Underground film

An underground film is a film that is out of the mainstream either in its style, genre, or financing.

Definition and history

The first printed use of the term "underground film" occurs in a 1957 essay by American film critic Manny Farber, "Underground Films." Farber uses it to refer to the work of directors who "played an anti-art role in Hollywood." He contrasts "such soldier-cowboy-gangster directors as Raoul Walsh, Howard Hawks, William Wellman," and others with the "less talented De Sicas and Zinnemanns [who] continue to fascinate the critics."[1] However, as in "Underground Press", the term developed as a metaphorical reference to a clandestine and subversive culture beneath the legitimate and official media.

In the late 1950s, "underground film" began to be used to describe early independent film makers operating first in San Francisco, California and New York City, New York, and soon in other cities around the world as well, including the London Film-Makers' Co-op in Britain and Ubu Films in Sydney, Australia. The movement was typified by more experimental filmmakers working at the time like Shirley Clarke [2] Stan Brakhage, Harry Everett Smith, Maya Deren, Andy Warhol [3], Kenneth Anger, Jonas Mekas, Ken Jacobs, Ron Rice, Jack Smith, George and Mike Kuchar, and Bruce Conner.

By the late 1960s, the movement represented by these filmmakers had matured, and some began to distance themselves from the countercultural, psychedelic connotations of the word, preferring terms like avant-garde or experimental to describe their work.

Through 1970s and 1980s, however, "underground film" would still be used to refer to the more countercultural fringe of independent cinema. The term was embraced most emphatically by Nick Zedd and the other filmmakers associated with the New York-based Cinema of Transgression and No Wave Cinema of the late 1970s to early 1990s.

In the early 1990s, the legacy of the Cinema of Transgression carried over into a new generation, who would equate "underground cinema" with transgressive art, ultra-low-budget filmmaking created in defiance of both the commercialized versions of independent film offered by newly wealthy distributors like Miramax and New Line, as well as the institutionalized experimental film canonized at major museums. This spirit defined the early years of underground film festivals (like the New York Underground Film Festival, Chicago Underground Film Festival, Boston Underground Film Festival, Sydney Underground Film Festival, Hamilton Underground Film Festival, Toronto's Images Festival, and others), zines like Film Threat, as well as the works of filmmakers like Craig Baldwin, Jon Moritsugu, Carlos Atanes, Sarah Jacobson, and Bruce La Bruce. In London the Underground resurgence emerged as a movement of Underground cinema clubs which included the radical open access group the Exploding Cinema.

By the late 1990s and early 2000s, the term had become blurred again, as the work at underground festivals began to blend with more formal experimentation, and the divisions that had been stark ones less than a decade earlier now seemed much less so. If the term is used at all, it connotes a form of very low budget independent filmmaking, with perhaps transgressive content, or a lo-fi analog to post-punk music and cultures. Taking place in basements across America, underground film has long had difficulties in gaining mainstream acceptance.

A recent development in underground filmmaking can be observed through the Lower East Side based film production company ASS Studios. Founded in 2011 by writer Reverend Jen and filmmaker Courtney Fathom Sell, the group avoided most modern methods of production, choosing to shoot all of their work on an outdated Hi 8 format and usually with no-budget. Utilizing many New York based performers, their work generally contained camp elements and taboo themes. These films were commonly screened at venues & bars in and around New York City.[4][5]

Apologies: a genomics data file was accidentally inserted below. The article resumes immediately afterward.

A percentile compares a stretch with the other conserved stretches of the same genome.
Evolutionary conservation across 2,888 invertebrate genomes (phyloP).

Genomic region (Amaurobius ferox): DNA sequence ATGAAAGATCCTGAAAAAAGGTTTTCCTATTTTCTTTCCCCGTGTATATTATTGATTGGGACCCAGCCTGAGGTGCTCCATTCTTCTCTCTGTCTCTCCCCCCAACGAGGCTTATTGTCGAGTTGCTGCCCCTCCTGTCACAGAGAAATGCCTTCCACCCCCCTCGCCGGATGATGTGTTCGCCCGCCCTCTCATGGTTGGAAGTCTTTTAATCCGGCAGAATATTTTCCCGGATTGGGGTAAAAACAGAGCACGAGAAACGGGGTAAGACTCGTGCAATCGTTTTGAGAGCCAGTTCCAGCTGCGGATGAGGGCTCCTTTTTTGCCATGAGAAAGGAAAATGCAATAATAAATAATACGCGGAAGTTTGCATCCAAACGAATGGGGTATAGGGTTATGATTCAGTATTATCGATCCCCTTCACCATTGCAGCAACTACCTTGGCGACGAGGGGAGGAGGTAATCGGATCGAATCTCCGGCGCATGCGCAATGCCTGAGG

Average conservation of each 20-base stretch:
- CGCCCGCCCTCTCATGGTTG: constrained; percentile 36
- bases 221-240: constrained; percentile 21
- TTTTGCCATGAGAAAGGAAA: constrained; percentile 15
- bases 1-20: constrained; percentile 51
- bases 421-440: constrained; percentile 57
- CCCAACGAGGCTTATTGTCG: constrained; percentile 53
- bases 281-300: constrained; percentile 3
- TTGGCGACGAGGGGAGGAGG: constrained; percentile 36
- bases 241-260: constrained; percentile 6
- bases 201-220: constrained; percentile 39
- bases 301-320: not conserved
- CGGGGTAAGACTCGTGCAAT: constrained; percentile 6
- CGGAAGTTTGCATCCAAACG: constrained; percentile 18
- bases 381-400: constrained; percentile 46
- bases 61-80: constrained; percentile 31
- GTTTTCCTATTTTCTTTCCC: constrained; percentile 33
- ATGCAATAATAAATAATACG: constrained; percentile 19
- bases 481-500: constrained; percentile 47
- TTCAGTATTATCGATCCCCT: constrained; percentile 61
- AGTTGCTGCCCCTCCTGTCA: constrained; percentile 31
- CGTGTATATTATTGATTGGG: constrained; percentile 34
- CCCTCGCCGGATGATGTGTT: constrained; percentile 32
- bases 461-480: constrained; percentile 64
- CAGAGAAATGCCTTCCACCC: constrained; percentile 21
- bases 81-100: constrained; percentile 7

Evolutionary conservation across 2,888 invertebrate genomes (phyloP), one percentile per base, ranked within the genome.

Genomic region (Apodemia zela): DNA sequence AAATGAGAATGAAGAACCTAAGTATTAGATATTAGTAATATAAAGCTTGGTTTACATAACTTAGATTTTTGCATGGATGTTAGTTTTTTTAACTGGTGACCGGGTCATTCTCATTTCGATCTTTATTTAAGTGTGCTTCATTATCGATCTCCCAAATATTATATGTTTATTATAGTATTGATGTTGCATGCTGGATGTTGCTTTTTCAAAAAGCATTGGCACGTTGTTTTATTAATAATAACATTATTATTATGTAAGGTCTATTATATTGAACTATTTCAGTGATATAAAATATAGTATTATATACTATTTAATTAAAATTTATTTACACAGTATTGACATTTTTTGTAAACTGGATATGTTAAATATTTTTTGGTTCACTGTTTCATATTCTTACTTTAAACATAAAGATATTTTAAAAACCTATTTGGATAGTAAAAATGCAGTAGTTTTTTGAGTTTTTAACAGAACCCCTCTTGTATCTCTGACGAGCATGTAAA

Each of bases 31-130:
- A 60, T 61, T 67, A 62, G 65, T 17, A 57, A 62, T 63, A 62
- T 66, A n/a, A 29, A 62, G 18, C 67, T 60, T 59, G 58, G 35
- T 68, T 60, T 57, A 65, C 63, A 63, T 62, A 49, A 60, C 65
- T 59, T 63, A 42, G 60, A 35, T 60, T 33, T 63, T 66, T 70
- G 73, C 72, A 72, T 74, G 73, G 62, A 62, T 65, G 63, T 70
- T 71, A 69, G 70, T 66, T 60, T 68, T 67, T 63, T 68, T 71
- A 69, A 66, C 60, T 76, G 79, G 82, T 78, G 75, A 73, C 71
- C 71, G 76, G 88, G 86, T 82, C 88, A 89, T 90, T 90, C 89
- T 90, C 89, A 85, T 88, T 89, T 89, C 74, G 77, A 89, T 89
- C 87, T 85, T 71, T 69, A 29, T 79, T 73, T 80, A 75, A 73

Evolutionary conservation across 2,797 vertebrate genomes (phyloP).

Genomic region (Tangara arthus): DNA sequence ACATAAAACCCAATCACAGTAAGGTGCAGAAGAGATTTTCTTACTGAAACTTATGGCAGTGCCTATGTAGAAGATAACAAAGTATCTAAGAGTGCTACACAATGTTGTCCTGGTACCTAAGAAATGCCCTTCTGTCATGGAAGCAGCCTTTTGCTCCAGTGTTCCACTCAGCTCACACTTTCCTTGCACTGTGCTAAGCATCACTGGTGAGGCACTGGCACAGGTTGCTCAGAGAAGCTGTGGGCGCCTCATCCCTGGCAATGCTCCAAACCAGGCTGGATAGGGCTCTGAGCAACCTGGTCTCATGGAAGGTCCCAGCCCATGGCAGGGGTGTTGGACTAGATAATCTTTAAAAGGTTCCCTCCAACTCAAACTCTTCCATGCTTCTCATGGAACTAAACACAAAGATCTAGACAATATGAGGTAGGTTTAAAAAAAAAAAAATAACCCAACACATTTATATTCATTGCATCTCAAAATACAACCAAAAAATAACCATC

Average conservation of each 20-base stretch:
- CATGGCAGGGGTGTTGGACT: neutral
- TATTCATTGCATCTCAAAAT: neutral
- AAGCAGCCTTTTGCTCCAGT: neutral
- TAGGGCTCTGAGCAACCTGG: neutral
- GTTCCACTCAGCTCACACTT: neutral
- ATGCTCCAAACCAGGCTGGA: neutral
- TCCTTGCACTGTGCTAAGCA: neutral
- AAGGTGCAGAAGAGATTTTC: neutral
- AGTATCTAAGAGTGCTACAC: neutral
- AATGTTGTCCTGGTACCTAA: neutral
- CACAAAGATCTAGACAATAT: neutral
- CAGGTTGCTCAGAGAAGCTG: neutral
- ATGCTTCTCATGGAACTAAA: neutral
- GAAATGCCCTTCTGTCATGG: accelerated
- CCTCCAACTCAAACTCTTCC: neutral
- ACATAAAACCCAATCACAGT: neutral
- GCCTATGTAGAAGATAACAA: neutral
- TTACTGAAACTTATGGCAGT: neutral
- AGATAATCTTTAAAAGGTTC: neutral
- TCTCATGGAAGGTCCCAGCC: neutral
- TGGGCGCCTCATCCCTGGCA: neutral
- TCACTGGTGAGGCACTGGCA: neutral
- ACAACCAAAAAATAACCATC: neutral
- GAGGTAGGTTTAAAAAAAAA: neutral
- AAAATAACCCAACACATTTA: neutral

360 Sound and Vision is a small independent film production company located in New York City that produces underground films in the science fiction and action genres. Its productions are The Glasses 2006, The Minority, Cybornetics 2012, The Face in the Wall, The Glasses 3D, and Cybornetics 2:Rise of the Cyborgs.[6]

Underground versus cult

The term "underground film" is occasionally used as a synonym for cult film. Though there are important distinctions between the two, a significant overlap between these categories is undeniable. The films of Kenneth Anger, for example, could arguably be described as underground, experimental and cult. The 2013 indie sci-fi Hyperfutura by James O'Brien is likewise an underground, experimental and cult film. However, a studio film like Heathers may have a cult following, but could not be accurately described as an underground film.

List of underground cinema figures

[7]

Further reading

  • Wheeler Winston Dixon, The Exploding Eye: A Re-Visionary History of 1960s American Experimental Cinema, Albany: SUNY UP, 1998.
  • Sheldon Renan, An introduction to the American underground film, New York : Dutton, 1967
  • Jack Sargeant, Naked Lens: Beat Cinema, London : Creation Books, 1997, 1999.
  • Jack Sargeant, Deathtripping: The Cinema of Transgression, London : Creation Books, 1995, 2000.
  • P Adams Sitney, Visionary Film: The American Avant Garde 1943 - 1978, Galaxy Books, 1979
  • Jack Stevenson, Desperate Visions: Camp America ; London : Creation Books, 1996
  • Duncan Reekie, Subversion: The Definitive History of Underground Cinema  ; London : Wallflower Press 2007.

See also

References

  1. ^ Manny Farber, "Underground Films" (1957), in Negative Space: Manny Farber on the Movies (New York: Da Capo, 1998), 12–24; 12.
  2. ^ Underground Film: A Critical History|Underground Film Journal
  3. ^ The Black Hole Of The Camera: The Films Of Andy Warhol|Underground Film Journal
  4. ^ Macaulay, Scott. "COURTNEY FATHOM SELL: SO YOU WANNA BE AN UNDERGROUND FILMMAKER? - Filmmaker Magazine".
  5. ^ "Trolling the LES with Rev Jen". Vice.
  6. ^ "360 Sound and Vision's Lineup for 2014 Announced". dailydead.com.
  7. ^ 50 Underground Filmmakers Everyone Should Know-Flavorwire

External links